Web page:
ABINGTON, Pa. — Two Penn State Abington education faculty met with members of Congress to champion the research community and its impact on society during Social Science Advocacy Day, organized by the Consortium of Social Science Associations (COSSA).
Rachael Eriksen Brown, associate professor and program chair of the elementary and early childhood education program, and Boni Wozolek, assistant professor of education, met with five members of Pennsylvania’s congressional delegation: Sen. Robert Casey, Rep. Madeleine Dean, Rep. Fred Keller, Rep. Glenn Thompson, and Sen. Pat Toomey.
Brown and Wozolek met the legislators as a team with Brown focusing her comments on how her research supports teachers through professional development.
Wozolek’s goal was to raise awareness of the social sciences and how her role as an educator fits into the social sciences.
“We outlined our research agendas, and I specifically spoke about LGBTQIA+ youth, youth of color, and women who are survivors of intimate partner violence,” she said.
Wozolek was grateful for the opportunity COSSA provided her to engage as an advocate and an activist due to the “inherently political” nature of education.
“I believe as professors it is important that we are involved not just on our campus or in our programs but also across sociopolitical spaces. We need to use our privilege to advocate with and for minoritized youth and communities,” she said.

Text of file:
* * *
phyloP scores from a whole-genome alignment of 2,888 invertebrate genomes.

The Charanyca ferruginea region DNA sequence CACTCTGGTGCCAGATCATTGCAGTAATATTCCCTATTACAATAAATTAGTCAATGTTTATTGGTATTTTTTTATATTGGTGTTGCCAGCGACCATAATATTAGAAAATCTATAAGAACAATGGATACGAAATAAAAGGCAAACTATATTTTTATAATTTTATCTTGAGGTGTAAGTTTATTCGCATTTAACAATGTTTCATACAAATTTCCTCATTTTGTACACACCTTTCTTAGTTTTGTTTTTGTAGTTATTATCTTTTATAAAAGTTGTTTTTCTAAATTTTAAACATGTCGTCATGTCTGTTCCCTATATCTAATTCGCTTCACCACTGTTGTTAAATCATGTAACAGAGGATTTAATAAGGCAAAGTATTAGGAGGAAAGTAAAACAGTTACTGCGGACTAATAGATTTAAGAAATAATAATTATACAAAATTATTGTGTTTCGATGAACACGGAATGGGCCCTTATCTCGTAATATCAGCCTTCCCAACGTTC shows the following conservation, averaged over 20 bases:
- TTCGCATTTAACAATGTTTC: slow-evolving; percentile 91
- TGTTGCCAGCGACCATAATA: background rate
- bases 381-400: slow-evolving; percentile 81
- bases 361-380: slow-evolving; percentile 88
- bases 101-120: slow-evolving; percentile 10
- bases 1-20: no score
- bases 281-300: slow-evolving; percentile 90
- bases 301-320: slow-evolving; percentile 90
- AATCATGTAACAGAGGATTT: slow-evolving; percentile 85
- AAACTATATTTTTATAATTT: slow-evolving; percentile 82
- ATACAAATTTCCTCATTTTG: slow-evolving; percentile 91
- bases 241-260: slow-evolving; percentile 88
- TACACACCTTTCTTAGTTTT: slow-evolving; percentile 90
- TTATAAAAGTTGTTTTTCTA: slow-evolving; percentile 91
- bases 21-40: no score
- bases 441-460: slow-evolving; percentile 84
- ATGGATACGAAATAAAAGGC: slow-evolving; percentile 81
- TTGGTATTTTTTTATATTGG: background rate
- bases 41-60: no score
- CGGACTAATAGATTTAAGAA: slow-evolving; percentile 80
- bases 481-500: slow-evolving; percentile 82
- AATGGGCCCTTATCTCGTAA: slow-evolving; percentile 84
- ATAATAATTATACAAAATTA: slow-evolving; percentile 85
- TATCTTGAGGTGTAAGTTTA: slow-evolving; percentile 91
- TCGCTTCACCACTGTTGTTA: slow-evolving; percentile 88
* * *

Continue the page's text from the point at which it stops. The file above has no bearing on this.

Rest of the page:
We need to use our privilege to advocate with and for minoritized youth and communities.
—Boni Wozolek , assistant professor of education
The COSSA Social Science Advocacy Day is an opportunity for the research community to demonstrate the value of the social sciences directly to policymakers. The effort is vital to fostering science champions in Congress and is an important experience for the researcher participants who must hone their message to the policymaker audience, bridging the gap between policy and research.
COSSA’s eighth annual Social Science Advocacy Day brought together 70 social and behavioral scientists from across the country to meet with members of Congress and their staff to advocate for the research community. This year, advocates from 22 states met virtually with 88 different congressional offices to discuss the value of the social and behavioral sciences to issues of importance to policymakers. Click here to learn more about Penn State's involvement in the event, which was sponsored by the Social Science Research Institute at Penn State.
About Penn State Abington
Penn State Abington provides an affordable, accessible and high-impact education resulting in the success of a diverse student body. It is committed to student success through innovative approaches to 21st-century public higher education within a world-class research university. With more than 3,000 students, Penn State Abington is a residential campus that offers baccalaureate degrees in 23 majors, undergraduate research, the Schreyer honors program, NCAA Division III athletics and more.